There’s a moment in the life of an NBA superstar when he crosses from basketball famous—a guy hoops junkies know from the hardwood—to famous famous—a guy everybody knows from somewhere. For LeBron James, it came before he even played in the league. In 2002, when he was 17, James was featured on the cover of Sports Illustrated with the headline “The Chosen One.” Nike signed him to a $90 million contract before he was drafted.
Stephen Curry took a bit longer. In his first four seasons with the Golden State Warriors, he was a talented, but often injured, point guard. Curry’s breakthrough came a year ago at Madison Square Garden, when he scored 54 points against the New York Knicks, the most by any player in a single game last season. He made 11 three-pointers. After the 10th, a fast break pull-up from 25 feet that forced the Knicks to call a timeout, he ran back down the court shaking his arms and legs like a man possessed. That night the larger world took note of what hard-core basketball fans had seen since Curry was a skinny, high-scoring freshman at tiny Davidson College in North Carolina: the almost limitless range, quick release, and impressive repertoire of stop-and-go moves.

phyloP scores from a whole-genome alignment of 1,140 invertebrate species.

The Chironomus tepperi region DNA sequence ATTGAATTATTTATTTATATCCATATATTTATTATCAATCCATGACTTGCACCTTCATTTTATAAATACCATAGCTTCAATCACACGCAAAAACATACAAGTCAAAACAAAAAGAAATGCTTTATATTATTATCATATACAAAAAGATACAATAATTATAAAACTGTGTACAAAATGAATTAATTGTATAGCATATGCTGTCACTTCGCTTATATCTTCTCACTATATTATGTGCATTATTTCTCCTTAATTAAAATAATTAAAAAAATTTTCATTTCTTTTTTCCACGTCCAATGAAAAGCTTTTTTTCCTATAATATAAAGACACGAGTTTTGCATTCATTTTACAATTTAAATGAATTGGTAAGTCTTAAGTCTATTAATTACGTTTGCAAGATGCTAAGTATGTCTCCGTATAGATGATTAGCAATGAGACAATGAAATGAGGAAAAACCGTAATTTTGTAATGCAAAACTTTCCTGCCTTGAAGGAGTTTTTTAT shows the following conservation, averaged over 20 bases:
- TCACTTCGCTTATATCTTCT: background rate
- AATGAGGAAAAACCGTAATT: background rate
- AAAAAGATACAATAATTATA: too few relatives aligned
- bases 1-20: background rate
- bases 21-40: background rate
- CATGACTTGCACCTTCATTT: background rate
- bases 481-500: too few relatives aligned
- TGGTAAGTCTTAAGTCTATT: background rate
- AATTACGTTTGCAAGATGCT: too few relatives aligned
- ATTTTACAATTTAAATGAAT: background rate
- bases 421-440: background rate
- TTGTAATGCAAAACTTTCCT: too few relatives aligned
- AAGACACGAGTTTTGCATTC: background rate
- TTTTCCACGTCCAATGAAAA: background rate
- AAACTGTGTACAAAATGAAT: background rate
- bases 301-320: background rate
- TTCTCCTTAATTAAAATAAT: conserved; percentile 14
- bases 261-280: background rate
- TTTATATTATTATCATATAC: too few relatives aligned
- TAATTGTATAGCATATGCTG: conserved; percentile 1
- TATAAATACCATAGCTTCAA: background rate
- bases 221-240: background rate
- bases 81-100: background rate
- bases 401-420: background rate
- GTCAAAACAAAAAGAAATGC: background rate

Curry has since become an NBA sensation, but you wouldn’t know it from the unassuming way he talks about himself on a shuttle bus ride to the New Orleans arena on Feb. 15, the Saturday before the All-Star Game. He sits calmly, relaxed but not slouched. He’s wearing a blue-and-gray plaid suit coat and steel-blue pants. His father, Dell, whose 16-year NBA career ended in 2002, sits across from him. The two will be competing together in a shooting challenge that evening. Stephen will also be in that night’s three-point shootout.
From a couple of rows ahead, the Warriors media relations manager quizzes Curry about how far his shooting range extends. He says he can shoot with his normal form from “a step or so” inside half court.